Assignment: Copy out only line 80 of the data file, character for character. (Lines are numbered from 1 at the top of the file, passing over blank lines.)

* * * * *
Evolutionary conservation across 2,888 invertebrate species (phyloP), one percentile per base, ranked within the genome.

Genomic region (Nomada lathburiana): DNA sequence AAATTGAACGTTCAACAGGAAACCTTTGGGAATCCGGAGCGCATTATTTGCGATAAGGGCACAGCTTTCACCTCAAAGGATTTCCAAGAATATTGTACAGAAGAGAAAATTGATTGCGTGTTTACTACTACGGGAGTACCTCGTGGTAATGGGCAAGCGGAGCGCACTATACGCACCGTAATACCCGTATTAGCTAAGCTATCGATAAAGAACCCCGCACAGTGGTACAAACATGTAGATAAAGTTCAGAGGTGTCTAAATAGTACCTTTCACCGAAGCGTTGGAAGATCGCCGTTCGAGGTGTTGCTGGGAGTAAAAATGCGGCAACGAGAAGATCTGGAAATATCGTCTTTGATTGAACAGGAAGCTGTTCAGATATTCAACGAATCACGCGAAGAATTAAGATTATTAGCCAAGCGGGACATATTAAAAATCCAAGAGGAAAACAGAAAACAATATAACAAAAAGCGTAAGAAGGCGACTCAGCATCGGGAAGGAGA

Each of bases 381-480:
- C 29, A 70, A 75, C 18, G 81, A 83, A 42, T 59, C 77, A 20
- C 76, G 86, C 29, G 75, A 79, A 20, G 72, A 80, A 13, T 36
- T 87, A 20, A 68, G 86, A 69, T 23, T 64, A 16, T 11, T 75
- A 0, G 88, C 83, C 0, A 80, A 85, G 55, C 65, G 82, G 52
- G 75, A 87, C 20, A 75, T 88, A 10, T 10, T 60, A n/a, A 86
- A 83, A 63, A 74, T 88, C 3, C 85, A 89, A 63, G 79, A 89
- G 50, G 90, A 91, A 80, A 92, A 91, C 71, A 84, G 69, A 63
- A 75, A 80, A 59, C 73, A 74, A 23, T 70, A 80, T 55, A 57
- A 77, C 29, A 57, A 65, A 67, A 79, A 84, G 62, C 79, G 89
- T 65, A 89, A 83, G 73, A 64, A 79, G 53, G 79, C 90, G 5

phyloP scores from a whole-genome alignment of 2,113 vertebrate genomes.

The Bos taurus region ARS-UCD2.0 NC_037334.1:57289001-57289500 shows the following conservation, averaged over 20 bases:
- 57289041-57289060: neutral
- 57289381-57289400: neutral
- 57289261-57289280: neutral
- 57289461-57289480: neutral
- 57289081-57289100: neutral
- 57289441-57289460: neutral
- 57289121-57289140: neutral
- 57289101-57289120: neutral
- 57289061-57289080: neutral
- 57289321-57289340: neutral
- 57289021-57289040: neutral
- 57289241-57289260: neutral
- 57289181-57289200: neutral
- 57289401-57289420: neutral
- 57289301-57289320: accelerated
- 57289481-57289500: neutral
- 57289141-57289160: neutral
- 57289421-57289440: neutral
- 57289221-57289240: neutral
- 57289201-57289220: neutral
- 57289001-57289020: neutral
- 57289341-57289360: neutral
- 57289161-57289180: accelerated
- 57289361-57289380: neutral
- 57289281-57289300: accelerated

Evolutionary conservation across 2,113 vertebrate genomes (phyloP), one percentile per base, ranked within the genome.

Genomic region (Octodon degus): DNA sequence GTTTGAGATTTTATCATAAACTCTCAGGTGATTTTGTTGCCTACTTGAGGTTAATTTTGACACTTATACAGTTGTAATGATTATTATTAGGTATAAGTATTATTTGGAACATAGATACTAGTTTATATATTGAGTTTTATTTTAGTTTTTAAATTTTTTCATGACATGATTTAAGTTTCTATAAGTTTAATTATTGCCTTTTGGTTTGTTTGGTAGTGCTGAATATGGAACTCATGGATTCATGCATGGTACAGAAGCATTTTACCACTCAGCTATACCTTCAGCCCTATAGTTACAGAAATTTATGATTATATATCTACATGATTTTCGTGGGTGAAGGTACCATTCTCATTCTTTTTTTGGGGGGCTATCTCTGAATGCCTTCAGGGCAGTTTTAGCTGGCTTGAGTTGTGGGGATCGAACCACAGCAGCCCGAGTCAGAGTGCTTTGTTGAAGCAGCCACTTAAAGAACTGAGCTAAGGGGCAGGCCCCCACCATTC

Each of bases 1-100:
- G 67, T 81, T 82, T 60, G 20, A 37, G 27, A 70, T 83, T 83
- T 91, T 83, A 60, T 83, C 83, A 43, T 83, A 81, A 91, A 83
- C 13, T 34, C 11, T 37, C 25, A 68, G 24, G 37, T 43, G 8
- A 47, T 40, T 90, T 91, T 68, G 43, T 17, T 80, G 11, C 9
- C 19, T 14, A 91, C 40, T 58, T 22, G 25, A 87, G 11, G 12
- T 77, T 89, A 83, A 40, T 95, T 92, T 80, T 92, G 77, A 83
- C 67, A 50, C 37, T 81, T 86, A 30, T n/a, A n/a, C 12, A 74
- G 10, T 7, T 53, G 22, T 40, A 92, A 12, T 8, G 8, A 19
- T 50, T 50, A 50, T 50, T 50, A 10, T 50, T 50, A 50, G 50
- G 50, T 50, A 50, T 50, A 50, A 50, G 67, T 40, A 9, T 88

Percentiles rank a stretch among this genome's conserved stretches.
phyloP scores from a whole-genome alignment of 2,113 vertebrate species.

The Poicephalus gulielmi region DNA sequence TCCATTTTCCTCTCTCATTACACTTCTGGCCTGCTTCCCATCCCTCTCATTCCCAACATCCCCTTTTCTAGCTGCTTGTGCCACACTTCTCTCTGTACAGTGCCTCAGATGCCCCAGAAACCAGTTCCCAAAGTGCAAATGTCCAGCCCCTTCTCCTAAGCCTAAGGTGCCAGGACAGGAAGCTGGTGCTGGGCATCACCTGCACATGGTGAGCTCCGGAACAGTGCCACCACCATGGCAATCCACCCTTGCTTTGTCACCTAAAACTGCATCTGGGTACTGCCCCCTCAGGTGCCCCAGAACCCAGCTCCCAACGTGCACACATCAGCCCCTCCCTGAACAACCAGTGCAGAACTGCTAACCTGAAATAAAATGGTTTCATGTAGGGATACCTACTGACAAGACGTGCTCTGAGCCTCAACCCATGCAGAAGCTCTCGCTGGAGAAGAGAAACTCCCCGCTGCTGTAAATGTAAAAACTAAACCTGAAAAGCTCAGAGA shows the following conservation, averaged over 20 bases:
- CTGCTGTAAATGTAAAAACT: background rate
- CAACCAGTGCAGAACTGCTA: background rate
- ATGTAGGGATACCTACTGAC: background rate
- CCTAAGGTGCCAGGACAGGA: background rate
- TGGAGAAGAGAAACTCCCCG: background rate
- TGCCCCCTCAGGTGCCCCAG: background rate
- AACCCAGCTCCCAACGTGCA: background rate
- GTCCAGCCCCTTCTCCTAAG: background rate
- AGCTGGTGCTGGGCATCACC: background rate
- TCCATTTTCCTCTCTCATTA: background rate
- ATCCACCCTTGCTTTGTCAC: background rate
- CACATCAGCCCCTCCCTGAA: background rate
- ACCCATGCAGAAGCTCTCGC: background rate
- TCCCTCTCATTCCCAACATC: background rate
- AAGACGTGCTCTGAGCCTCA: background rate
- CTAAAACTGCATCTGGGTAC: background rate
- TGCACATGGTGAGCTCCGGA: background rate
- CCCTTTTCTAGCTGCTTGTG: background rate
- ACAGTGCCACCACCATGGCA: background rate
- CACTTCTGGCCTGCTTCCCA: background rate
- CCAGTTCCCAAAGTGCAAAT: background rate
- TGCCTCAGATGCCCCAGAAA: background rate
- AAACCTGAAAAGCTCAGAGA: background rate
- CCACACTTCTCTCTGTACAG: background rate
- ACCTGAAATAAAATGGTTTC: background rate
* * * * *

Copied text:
- CCACACTTCTCTCTGTACAG: background rate